The following were among actions taken at the Oct. 12 meeting of the Prince George's County Board of Education. For more information, call 952-6000.
SCHOLASTIC APTITUDE TEST SCORES -- Louise F. Waynant, director of instruction, suggested that school officials encourage students to take higher level math and English courses after test results showed county students' SAT scores declined last year.
Waynant said county students' scores fell while those of students who took the college entrance exam throughout the state and nation rose.
Elwood L. Loh, director of evaluation and research, told the board that county students' average scores on the SAT dropped by five points on the verbal section, from 399 in 1985-1986 to 394 in 1986-1987, while average scores on the math section dropped by two points, from 434 in 1985-1986 to 432 in 1986-1987.
This year, the state average math score was 477 and the average verbal score 437, slightly above the national math average of 476 and the verbal average of 430.
Waynant attributed the decline in county students' scores to an increase in the number of students taking the test and a lack of preparation by students and their teachers.
Loh said the test was taken by 3,525 students, or just under 50 percent of the 7,016 students who graduated from county schools in 1987, compared to 3,388 students, or 45 percent, who took the test in 1986.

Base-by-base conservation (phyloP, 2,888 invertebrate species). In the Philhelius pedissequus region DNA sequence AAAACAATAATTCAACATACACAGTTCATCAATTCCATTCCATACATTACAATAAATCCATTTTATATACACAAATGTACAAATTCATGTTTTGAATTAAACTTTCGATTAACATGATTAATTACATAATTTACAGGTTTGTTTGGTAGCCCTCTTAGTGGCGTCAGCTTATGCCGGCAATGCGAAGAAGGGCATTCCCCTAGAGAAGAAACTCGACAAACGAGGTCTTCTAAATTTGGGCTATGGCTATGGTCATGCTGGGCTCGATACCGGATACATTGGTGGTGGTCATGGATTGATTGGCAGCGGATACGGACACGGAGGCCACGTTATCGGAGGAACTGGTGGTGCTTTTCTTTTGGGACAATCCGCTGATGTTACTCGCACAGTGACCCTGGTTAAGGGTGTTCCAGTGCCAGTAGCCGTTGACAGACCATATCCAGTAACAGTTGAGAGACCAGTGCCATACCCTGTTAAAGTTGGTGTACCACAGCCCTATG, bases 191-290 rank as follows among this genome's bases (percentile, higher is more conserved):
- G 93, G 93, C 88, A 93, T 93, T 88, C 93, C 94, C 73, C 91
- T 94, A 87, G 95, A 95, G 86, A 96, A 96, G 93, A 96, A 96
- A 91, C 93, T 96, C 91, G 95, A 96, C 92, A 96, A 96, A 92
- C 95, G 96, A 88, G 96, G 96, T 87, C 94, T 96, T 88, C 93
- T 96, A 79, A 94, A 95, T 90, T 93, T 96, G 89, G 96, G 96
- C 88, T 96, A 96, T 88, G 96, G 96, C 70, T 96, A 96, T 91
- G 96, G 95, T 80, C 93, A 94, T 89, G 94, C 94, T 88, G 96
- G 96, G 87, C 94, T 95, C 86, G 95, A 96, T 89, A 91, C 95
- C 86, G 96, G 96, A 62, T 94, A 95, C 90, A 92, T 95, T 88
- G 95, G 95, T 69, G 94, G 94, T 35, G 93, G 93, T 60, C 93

"I'm not using this as an excuse for the scores going down, but when you have more students taking the test the lower the scores tend to go," Waynant said.
Waynant recommended that teachers and administrators encourage students to take more challenging courses such as geometry, trigonometry and literature to better prepare them for the SAT. Students often avoid taking difficult courses and realize too late that those courses can help them better their SAT scores and improve their chances of getting into college, she said.
"We have not done the job we need to do," she said.
CHRISTA MAULIFFE AWARD -- The board honored Carolyn Coakley, a 44-year-old speech teacher at High Point High School, who is one of two Maryland teachers to receive the first federal Christa McAuliffe Fellowship awards.
Coakley, a teacher for 22 years, received a $25,000 grant from the U.S. Department of Education for her proposal to compile a teacher workbook to help middle and high school teachers develop student listening skills.
Barry D. Gelsinger, a Westminster High School English teacher in Carroll County, received an $11,000 grant.
Coakley and Gelsinger were among 160 teachers in the nation to share $2 million in grants offered by the U.S. Department of Education in honor of the Concord, New Hampshire teacher who died with six astronauts aboard the space shuttle Challenger on Jan. 28, 1986.
The state distributes the grants based on the amount requested by the winners to implement their proposals.